There are two different scenarios that can happen to trigger payday loan harassment and there should be steps to stop payday loan harassment. If you have taken out the loan and not repaying it the lenders may harass you or you may have never touched a payday loan, but scam artists claiming to be payday loan companies are harassing you.
For these types situation, you can take steps to deal with the harassment.
If you have borrow money from payday loan company, the company and any associated debt collectors are limited by the Fair Debt Collection Practices Act in how they can call you. A debt collector isn’t legally allowed to repeatedly call and harass you. He can’t arbitrarily inflate your debt or threaten to do so, with the exception of the interest that you agreed to owe. He can’t threaten to put you in jail, and he can’t call before 8 a.m. or after 9 p.m. He also can’t call you at work if you’ve asked him not to do so.
Stopping the Phone Calls to stop payday loan harassment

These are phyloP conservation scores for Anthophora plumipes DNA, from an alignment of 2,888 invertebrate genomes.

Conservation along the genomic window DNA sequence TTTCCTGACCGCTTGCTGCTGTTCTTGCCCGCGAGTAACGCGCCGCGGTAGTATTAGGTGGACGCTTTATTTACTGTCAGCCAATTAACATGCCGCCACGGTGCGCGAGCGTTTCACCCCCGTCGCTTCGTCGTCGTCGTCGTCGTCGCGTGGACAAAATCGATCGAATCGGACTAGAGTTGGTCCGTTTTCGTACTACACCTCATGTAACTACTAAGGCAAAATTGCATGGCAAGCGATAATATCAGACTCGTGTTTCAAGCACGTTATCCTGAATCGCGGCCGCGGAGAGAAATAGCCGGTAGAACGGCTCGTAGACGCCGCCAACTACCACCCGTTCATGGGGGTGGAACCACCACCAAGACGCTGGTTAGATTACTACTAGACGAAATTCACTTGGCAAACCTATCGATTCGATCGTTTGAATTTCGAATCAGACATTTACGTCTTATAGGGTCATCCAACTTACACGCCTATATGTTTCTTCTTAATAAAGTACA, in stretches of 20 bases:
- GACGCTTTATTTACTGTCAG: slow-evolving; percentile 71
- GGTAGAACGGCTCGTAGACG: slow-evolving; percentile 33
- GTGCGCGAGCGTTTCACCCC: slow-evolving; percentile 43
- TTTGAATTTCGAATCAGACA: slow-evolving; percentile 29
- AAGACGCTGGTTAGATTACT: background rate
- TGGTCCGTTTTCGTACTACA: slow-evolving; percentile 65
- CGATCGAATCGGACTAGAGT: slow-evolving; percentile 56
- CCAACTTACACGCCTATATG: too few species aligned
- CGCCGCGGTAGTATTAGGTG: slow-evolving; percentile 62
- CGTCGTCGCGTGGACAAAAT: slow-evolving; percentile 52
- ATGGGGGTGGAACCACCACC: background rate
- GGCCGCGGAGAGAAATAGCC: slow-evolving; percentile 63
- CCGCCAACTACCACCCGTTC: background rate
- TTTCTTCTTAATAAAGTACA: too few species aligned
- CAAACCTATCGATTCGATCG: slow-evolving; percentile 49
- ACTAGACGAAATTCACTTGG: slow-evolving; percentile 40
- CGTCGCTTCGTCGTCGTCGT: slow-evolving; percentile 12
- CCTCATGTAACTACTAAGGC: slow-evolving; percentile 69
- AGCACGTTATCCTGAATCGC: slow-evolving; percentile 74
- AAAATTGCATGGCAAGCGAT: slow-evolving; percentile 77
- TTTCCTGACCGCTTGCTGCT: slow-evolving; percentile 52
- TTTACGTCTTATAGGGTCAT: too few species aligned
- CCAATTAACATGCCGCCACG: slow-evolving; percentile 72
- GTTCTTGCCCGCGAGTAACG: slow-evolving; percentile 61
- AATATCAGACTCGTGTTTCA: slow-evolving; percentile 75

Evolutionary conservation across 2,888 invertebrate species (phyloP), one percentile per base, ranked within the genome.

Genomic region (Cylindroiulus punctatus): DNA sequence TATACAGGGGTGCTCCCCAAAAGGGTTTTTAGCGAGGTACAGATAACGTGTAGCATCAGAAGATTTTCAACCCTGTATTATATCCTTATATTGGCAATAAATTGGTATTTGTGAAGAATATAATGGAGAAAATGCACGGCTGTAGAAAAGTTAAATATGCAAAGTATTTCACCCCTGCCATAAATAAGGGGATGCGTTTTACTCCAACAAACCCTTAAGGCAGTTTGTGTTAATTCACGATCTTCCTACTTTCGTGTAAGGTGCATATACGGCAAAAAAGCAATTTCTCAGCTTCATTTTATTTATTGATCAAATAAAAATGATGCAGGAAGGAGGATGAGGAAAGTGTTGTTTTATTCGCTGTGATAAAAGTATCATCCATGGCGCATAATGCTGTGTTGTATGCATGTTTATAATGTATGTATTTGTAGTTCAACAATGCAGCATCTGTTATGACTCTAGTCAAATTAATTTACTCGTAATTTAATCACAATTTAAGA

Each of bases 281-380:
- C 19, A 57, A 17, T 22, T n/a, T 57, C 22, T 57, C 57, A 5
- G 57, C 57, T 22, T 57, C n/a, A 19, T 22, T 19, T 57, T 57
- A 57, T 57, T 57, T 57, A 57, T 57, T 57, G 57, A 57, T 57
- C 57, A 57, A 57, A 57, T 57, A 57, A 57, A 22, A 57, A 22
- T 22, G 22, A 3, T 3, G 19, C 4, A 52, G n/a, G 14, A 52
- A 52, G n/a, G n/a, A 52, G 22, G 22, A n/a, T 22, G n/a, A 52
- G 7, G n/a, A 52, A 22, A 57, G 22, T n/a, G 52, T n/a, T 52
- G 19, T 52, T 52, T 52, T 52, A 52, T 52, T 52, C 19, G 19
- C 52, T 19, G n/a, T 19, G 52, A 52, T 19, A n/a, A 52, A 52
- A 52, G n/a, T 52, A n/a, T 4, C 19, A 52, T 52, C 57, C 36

If you’re getting to many phone calls about a payday loan debt that you owe, you can send a cease-communication letter to the payday loan company or its debt collection company, and the calls have to stop. The letter can say something simple like, “Don’t call me at work or home. Please send a letter if you need to contact me.
Dealing With Calls from Suspected Scammers
If you suspect a payday loan call is a scam, ask for written verification of your debt. The FDCPA requires loan companies and debt collectors to put this information in writing. In addition, you can ask for the payday company’s phone number and the name of a manager.
Don’t Be panicked by Threats
Payday loan collectors aren’t legally allowed to threaten you and you can stop payday loan harassment. If a caller threatens a lawsuit, ask for the case number and the name of the court where the suit’s been filed.